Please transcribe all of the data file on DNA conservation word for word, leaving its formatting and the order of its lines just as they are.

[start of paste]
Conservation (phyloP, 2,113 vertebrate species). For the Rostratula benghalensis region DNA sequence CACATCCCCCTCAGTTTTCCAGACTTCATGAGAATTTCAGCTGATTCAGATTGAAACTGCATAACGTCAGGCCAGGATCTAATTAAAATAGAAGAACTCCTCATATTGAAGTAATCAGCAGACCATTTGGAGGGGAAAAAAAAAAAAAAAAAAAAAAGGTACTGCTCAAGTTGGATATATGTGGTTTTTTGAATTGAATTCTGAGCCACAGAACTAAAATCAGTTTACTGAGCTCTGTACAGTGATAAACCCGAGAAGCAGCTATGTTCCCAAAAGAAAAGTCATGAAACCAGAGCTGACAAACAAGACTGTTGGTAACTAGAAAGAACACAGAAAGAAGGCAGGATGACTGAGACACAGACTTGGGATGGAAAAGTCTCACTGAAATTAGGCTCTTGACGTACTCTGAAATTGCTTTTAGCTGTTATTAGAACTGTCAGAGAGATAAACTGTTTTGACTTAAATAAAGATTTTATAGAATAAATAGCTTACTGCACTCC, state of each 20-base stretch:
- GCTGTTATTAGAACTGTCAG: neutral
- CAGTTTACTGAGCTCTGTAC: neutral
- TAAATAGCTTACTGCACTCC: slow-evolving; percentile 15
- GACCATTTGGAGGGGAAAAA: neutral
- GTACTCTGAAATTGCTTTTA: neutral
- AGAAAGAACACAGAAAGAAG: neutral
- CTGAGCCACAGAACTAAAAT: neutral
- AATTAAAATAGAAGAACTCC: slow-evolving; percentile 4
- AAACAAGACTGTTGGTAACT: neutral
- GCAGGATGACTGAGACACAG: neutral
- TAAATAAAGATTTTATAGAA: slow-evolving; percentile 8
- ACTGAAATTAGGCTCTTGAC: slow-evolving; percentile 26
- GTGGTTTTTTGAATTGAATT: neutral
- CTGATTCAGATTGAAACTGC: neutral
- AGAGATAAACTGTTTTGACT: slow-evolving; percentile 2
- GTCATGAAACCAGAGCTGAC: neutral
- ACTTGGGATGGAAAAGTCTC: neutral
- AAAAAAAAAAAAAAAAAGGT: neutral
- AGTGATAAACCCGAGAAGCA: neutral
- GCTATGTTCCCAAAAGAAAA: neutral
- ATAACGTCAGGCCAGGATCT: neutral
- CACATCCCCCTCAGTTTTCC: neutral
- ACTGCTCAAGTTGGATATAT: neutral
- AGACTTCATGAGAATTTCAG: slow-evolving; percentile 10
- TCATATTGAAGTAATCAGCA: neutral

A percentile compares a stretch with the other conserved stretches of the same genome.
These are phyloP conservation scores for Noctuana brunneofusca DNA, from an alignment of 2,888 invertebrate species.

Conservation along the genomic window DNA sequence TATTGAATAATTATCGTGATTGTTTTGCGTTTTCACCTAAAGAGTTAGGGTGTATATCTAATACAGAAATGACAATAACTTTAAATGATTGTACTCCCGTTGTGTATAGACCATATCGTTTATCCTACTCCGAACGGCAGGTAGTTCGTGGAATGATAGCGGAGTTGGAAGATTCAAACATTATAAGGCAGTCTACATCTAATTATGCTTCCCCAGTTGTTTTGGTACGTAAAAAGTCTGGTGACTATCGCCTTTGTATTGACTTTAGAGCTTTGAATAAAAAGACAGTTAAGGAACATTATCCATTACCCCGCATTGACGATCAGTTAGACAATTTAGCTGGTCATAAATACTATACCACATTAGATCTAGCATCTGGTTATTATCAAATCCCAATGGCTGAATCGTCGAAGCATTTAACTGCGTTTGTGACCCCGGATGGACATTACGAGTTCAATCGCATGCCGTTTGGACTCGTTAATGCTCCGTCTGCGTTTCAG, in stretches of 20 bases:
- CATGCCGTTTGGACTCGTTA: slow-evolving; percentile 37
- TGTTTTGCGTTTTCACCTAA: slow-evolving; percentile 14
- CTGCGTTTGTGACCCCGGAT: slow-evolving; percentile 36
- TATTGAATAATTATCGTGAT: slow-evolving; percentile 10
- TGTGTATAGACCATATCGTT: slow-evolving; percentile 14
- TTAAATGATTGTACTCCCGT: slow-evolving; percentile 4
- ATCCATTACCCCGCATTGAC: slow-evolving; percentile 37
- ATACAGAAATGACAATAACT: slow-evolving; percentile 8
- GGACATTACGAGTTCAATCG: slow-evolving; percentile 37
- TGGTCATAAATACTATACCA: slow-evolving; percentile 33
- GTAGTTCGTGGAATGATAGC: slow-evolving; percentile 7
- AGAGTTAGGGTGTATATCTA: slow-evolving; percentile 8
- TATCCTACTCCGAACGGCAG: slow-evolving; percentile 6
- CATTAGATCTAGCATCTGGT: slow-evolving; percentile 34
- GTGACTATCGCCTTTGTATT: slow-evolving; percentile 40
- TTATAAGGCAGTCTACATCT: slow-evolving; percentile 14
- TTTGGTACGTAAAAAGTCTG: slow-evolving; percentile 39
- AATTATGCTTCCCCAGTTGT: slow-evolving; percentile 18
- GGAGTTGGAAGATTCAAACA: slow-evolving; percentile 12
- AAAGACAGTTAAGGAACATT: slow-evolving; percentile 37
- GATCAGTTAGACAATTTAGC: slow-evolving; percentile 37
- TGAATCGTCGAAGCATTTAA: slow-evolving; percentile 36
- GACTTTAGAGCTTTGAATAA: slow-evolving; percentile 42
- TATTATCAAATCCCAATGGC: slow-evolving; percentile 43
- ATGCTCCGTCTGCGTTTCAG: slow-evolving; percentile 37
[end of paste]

Conservation (phyloP, 2,113 vertebrate species). For the Rostratula benghalensis region DNA sequence CACATCCCCCTCAGTTTTCCAGACTTCATGAGAATTTCAGCTGATTCAGATTGAAACTGCATAACGTCAGGCCAGGATCTAATTAAAATAGAAGAACTCCTCATATTGAAGTAATCAGCAGACCATTTGGAGGGGAAAAAAAAAAAAAAAAAAAAAAGGTACTGCTCAAGTTGGATATATGTGGTTTTTTGAATTGAATTCTGAGCCACAGAACTAAAATCAGTTTACTGAGCTCTGTACAGTGATAAACCCGAGAAGCAGCTATGTTCCCAAAAGAAAAGTCATGAAACCAGAGCTGACAAACAAGACTGTTGGTAACTAGAAAGAACACAGAAAGAAGGCAGGATGACTGAGACACAGACTTGGGATGGAAAAGTCTCACTGAAATTAGGCTCTTGACGTACTCTGAAATTGCTTTTAGCTGTTATTAGAACTGTCAGAGAGATAAACTGTTTTGACTTAAATAAAGATTTTATAGAATAAATAGCTTACTGCACTCC, state of each 20-base stretch:
- GCTGTTATTAGAACTGTCAG: neutral
- CAGTTTACTGAGCTCTGTAC: neutral
- TAAATAGCTTACTGCACTCC: slow-evolving; percentile 15
- GACCATTTGGAGGGGAAAAA: neutral
- GTACTCTGAAATTGCTTTTA: neutral
- AGAAAGAACACAGAAAGAAG: neutral
- CTGAGCCACAGAACTAAAAT: neutral
- AATTAAAATAGAAGAACTCC: slow-evolving; percentile 4
- AAACAAGACTGTTGGTAACT: neutral
- GCAGGATGACTGAGACACAG: neutral
- TAAATAAAGATTTTATAGAA: slow-evolving; percentile 8
- ACTGAAATTAGGCTCTTGAC: slow-evolving; percentile 26
- GTGGTTTTTTGAATTGAATT: neutral
- CTGATTCAGATTGAAACTGC: neutral
- AGAGATAAACTGTTTTGACT: slow-evolving; percentile 2
- GTCATGAAACCAGAGCTGAC: neutral
- ACTTGGGATGGAAAAGTCTC: neutral
- AAAAAAAAAAAAAAAAAGGT: neutral
- AGTGATAAACCCGAGAAGCA: neutral
- GCTATGTTCCCAAAAGAAAA: neutral
- ATAACGTCAGGCCAGGATCT: neutral
- CACATCCCCCTCAGTTTTCC: neutral
- ACTGCTCAAGTTGGATATAT: neutral
- AGACTTCATGAGAATTTCAG: slow-evolving; percentile 10
- TCATATTGAAGTAATCAGCA: neutral

A percentile compares a stretch with the other conserved stretches of the same genome.
These are phyloP conservation scores for Noctuana brunneofusca DNA, from an alignment of 2,888 invertebrate species.

Conservation along the genomic window DNA sequence TATTGAATAATTATCGTGATTGTTTTGCGTTTTCACCTAAAGAGTTAGGGTGTATATCTAATACAGAAATGACAATAACTTTAAATGATTGTACTCCCGTTGTGTATAGACCATATCGTTTATCCTACTCCGAACGGCAGGTAGTTCGTGGAATGATAGCGGAGTTGGAAGATTCAAACATTATAAGGCAGTCTACATCTAATTATGCTTCCCCAGTTGTTTTGGTACGTAAAAAGTCTGGTGACTATCGCCTTTGTATTGACTTTAGAGCTTTGAATAAAAAGACAGTTAAGGAACATTATCCATTACCCCGCATTGACGATCAGTTAGACAATTTAGCTGGTCATAAATACTATACCACATTAGATCTAGCATCTGGTTATTATCAAATCCCAATGGCTGAATCGTCGAAGCATTTAACTGCGTTTGTGACCCCGGATGGACATTACGAGTTCAATCGCATGCCGTTTGGACTCGTTAATGCTCCGTCTGCGTTTCAG, in stretches of 20 bases:
- CATGCCGTTTGGACTCGTTA: slow-evolving; percentile 37
- TGTTTTGCGTTTTCACCTAA: slow-evolving; percentile 14
- CTGCGTTTGTGACCCCGGAT: slow-evolving; percentile 36
- TATTGAATAATTATCGTGAT: slow-evolving; percentile 10
- TGTGTATAGACCATATCGTT: slow-evolving; percentile 14
- TTAAATGATTGTACTCCCGT: slow-evolving; percentile 4
- ATCCATTACCCCGCATTGAC: slow-evolving; percentile 37
- ATACAGAAATGACAATAACT: slow-evolving; percentile 8
- GGACATTACGAGTTCAATCG: slow-evolving; percentile 37
- TGGTCATAAATACTATACCA: slow-evolving; percentile 33
- GTAGTTCGTGGAATGATAGC: slow-evolving; percentile 7
- AGAGTTAGGGTGTATATCTA: slow-evolving; percentile 8
- TATCCTACTCCGAACGGCAG: slow-evolving; percentile 6
- CATTAGATCTAGCATCTGGT: slow-evolving; percentile 34
- GTGACTATCGCCTTTGTATT: slow-evolving; percentile 40
- TTATAAGGCAGTCTACATCT: slow-evolving; percentile 14
- TTTGGTACGTAAAAAGTCTG: slow-evolving; percentile 39
- AATTATGCTTCCCCAGTTGT: slow-evolving; percentile 18
- GGAGTTGGAAGATTCAAACA: slow-evolving; percentile 12
- AAAGACAGTTAAGGAACATT: slow-evolving; percentile 37
- GATCAGTTAGACAATTTAGC: slow-evolving; percentile 37
- TGAATCGTCGAAGCATTTAA: slow-evolving; percentile 36
- GACTTTAGAGCTTTGAATAA: slow-evolving; percentile 42
- TATTATCAAATCCCAATGGC: slow-evolving; percentile 43
- ATGCTCCGTCTGCGTTTCAG: slow-evolving; percentile 37